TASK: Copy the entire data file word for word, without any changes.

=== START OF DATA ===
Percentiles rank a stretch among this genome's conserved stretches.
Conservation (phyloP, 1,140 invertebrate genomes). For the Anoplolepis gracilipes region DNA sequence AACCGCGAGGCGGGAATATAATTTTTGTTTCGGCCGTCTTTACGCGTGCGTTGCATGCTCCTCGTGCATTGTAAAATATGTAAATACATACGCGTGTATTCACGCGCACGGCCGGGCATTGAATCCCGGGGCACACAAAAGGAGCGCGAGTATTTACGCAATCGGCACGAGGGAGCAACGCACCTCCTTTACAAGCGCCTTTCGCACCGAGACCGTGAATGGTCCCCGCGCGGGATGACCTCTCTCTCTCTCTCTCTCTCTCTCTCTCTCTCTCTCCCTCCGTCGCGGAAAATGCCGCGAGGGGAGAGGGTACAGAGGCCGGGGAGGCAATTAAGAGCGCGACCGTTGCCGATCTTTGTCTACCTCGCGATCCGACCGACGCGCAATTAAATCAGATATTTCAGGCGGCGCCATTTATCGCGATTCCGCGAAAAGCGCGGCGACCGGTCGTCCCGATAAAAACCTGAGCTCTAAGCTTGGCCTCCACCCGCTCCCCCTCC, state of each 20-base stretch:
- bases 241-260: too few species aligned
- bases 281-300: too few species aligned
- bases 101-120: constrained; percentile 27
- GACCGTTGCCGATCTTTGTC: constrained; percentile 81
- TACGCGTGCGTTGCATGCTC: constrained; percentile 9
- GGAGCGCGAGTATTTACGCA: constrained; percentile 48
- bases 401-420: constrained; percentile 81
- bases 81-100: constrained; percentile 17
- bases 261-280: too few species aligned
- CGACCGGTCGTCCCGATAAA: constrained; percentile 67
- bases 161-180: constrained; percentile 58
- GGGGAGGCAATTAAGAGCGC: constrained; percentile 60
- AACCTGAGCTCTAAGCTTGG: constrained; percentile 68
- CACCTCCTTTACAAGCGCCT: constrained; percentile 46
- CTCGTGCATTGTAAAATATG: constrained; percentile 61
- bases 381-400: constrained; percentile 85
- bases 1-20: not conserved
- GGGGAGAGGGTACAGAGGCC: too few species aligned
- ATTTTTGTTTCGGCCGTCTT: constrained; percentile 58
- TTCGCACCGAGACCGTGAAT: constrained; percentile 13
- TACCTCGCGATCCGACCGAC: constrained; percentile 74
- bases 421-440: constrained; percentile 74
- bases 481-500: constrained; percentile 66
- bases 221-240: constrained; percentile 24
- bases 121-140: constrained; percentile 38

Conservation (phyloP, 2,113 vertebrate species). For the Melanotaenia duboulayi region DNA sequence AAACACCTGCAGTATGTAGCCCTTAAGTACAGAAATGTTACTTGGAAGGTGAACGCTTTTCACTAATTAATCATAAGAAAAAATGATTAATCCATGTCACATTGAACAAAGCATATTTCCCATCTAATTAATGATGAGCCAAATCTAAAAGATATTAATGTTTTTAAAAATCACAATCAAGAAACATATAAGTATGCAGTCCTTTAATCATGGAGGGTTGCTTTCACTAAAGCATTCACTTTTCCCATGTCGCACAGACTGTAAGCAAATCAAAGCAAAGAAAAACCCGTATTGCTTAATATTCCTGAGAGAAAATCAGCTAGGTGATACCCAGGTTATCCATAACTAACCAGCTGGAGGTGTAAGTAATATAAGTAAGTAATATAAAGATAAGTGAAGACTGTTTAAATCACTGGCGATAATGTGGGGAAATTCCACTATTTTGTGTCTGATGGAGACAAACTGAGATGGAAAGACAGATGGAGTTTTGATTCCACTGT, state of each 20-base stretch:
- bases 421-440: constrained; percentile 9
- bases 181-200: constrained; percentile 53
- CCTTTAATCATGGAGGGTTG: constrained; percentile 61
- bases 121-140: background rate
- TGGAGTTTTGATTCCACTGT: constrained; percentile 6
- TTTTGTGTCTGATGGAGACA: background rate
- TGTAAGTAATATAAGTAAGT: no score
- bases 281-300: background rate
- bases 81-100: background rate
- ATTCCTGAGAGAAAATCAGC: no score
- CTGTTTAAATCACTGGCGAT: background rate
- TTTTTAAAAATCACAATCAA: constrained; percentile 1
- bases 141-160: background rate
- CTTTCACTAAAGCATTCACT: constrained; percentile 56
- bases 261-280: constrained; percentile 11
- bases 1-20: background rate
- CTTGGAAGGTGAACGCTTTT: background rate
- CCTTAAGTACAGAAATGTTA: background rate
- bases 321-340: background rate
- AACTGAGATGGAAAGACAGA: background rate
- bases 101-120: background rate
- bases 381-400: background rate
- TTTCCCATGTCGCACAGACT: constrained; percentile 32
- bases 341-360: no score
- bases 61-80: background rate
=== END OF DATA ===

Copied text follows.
Percentiles rank a stretch among this genome's conserved stretches.
Conservation (phyloP, 1,140 invertebrate genomes). For the Anoplolepis gracilipes region DNA sequence AACCGCGAGGCGGGAATATAATTTTTGTTTCGGCCGTCTTTACGCGTGCGTTGCATGCTCCTCGTGCATTGTAAAATATGTAAATACATACGCGTGTATTCACGCGCACGGCCGGGCATTGAATCCCGGGGCACACAAAAGGAGCGCGAGTATTTACGCAATCGGCACGAGGGAGCAACGCACCTCCTTTACAAGCGCCTTTCGCACCGAGACCGTGAATGGTCCCCGCGCGGGATGACCTCTCTCTCTCTCTCTCTCTCTCTCTCTCTCTCTCTCCCTCCGTCGCGGAAAATGCCGCGAGGGGAGAGGGTACAGAGGCCGGGGAGGCAATTAAGAGCGCGACCGTTGCCGATCTTTGTCTACCTCGCGATCCGACCGACGCGCAATTAAATCAGATATTTCAGGCGGCGCCATTTATCGCGATTCCGCGAAAAGCGCGGCGACCGGTCGTCCCGATAAAAACCTGAGCTCTAAGCTTGGCCTCCACCCGCTCCCCCTCC, state of each 20-base stretch:
- bases 241-260: too few species aligned
- bases 281-300: too few species aligned
- bases 101-120: constrained; percentile 27
- GACCGTTGCCGATCTTTGTC: constrained; percentile 81
- TACGCGTGCGTTGCATGCTC: constrained; percentile 9
- GGAGCGCGAGTATTTACGCA: constrained; percentile 48
- bases 401-420: constrained; percentile 81
- bases 81-100: constrained; percentile 17
- bases 261-280: too few species aligned
- CGACCGGTCGTCCCGATAAA: constrained; percentile 67
- bases 161-180: constrained; percentile 58
- GGGGAGGCAATTAAGAGCGC: constrained; percentile 60
- AACCTGAGCTCTAAGCTTGG: constrained; percentile 68
- CACCTCCTTTACAAGCGCCT: constrained; percentile 46
- CTCGTGCATTGTAAAATATG: constrained; percentile 61
- bases 381-400: constrained; percentile 85
- bases 1-20: not conserved
- GGGGAGAGGGTACAGAGGCC: too few species aligned
- ATTTTTGTTTCGGCCGTCTT: constrained; percentile 58
- TTCGCACCGAGACCGTGAAT: constrained; percentile 13
- TACCTCGCGATCCGACCGAC: constrained; percentile 74
- bases 421-440: constrained; percentile 74
- bases 481-500: constrained; percentile 66
- bases 221-240: constrained; percentile 24
- bases 121-140: constrained; percentile 38

Conservation (phyloP, 2,113 vertebrate species). For the Melanotaenia duboulayi region DNA sequence AAACACCTGCAGTATGTAGCCCTTAAGTACAGAAATGTTACTTGGAAGGTGAACGCTTTTCACTAATTAATCATAAGAAAAAATGATTAATCCATGTCACATTGAACAAAGCATATTTCCCATCTAATTAATGATGAGCCAAATCTAAAAGATATTAATGTTTTTAAAAATCACAATCAAGAAACATATAAGTATGCAGTCCTTTAATCATGGAGGGTTGCTTTCACTAAAGCATTCACTTTTCCCATGTCGCACAGACTGTAAGCAAATCAAAGCAAAGAAAAACCCGTATTGCTTAATATTCCTGAGAGAAAATCAGCTAGGTGATACCCAGGTTATCCATAACTAACCAGCTGGAGGTGTAAGTAATATAAGTAAGTAATATAAAGATAAGTGAAGACTGTTTAAATCACTGGCGATAATGTGGGGAAATTCCACTATTTTGTGTCTGATGGAGACAAACTGAGATGGAAAGACAGATGGAGTTTTGATTCCACTGT, state of each 20-base stretch:
- bases 421-440: constrained; percentile 9
- bases 181-200: constrained; percentile 53
- CCTTTAATCATGGAGGGTTG: constrained; percentile 61
- bases 121-140: background rate
- TGGAGTTTTGATTCCACTGT: constrained; percentile 6
- TTTTGTGTCTGATGGAGACA: background rate
- TGTAAGTAATATAAGTAAGT: no score
- bases 281-300: background rate
- bases 81-100: background rate
- ATTCCTGAGAGAAAATCAGC: no score
- CTGTTTAAATCACTGGCGAT: background rate
- TTTTTAAAAATCACAATCAA: constrained; percentile 1
- bases 141-160: background rate
- CTTTCACTAAAGCATTCACT: constrained; percentile 56
- bases 261-280: constrained; percentile 11
- bases 1-20: background rate
- CTTGGAAGGTGAACGCTTTT: background rate
- CCTTAAGTACAGAAATGTTA: background rate
- bases 321-340: background rate
- AACTGAGATGGAAAGACAGA: background rate
- bases 101-120: background rate
- bases 381-400: background rate
- TTTCCCATGTCGCACAGACT: constrained; percentile 32
- bases 341-360: no score
- bases 61-80: background rate